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ERIC Number: EJ988289
Record Type: Journal
Publication Date: 2012
Pages: 11
Abstractor: As Provided
Reference Count: 48
ISSN: ISSN-1359-6748
Policy, Performativity and Partnership: An Ethical Leadership Perspective
Elliott, Geoffrey
Research in Post-Compulsory Education, v17 n4 p423-433 2012
This paper identifies the need to think differently about educational partnerships in a changing and turbulent post-compulsory policy environment in England. The policy and institutional contexts in which universities and colleges currently operate seem to be fuelling performativity at the expense of educational values. There appears to be a sharp interruption in the steady increase in educational partnerships as a vehicle for increasing and widening participation in higher education. We are witnessing a marked change in university/college relationships that appears to be a consequence of government calling a halt to increased participation in higher education, creating an increasingly competitive market for a more limited pool of student places. The implication that educational policy at the national level determines a particular pattern or mode of leadership decision making throughout an institution should, however, be resisted. Policy developments that challenge the moral precepts of education should not be allowed to determine how a leader acts; rather, they should prompt actions that are truly educational, rooted in morality and attached to identifiable educational values. Educational leaders have agency to resist restricted discourses in favour of ethical and principled change strategies that are a precondition for sustainable transformative partnerships in post-compulsory education. University leaders in particular are called upon to use their considerable influence to resist narrow policy or managerial instrumentalism or performativity and embrace alternatives that both are educationally worthwhile and can enhance institutional resilience.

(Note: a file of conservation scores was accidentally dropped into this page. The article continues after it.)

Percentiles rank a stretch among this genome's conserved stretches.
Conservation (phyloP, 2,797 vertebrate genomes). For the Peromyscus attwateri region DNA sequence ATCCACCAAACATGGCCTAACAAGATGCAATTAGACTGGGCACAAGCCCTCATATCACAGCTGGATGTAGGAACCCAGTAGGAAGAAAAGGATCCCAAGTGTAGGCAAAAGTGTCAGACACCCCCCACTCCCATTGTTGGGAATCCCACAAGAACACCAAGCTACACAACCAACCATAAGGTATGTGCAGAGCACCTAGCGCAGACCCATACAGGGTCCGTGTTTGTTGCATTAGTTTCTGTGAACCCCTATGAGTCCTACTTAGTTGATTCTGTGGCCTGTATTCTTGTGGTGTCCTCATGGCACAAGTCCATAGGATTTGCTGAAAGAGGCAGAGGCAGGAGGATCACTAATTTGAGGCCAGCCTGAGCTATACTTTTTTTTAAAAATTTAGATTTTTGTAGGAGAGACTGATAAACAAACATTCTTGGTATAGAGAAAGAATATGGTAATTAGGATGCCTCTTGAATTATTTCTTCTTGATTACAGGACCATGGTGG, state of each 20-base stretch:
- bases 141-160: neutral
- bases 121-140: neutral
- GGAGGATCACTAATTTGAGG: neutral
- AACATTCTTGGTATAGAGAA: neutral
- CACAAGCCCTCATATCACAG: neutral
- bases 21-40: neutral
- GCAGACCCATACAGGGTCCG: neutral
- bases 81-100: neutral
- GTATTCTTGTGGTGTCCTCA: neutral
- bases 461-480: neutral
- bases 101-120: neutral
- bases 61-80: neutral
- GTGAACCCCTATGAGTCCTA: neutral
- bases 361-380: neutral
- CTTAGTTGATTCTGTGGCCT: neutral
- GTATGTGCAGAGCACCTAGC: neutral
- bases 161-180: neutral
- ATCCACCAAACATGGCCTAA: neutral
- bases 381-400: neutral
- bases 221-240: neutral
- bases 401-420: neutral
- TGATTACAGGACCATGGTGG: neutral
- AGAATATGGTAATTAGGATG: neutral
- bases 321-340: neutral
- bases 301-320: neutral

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Publication Type: Journal Articles; Reports - Descriptive
Education Level: Postsecondary Education
Audience: N/A
Language: English
Sponsor: N/A
Authoring Institution: N/A
Identifiers - Location: United Kingdom (England)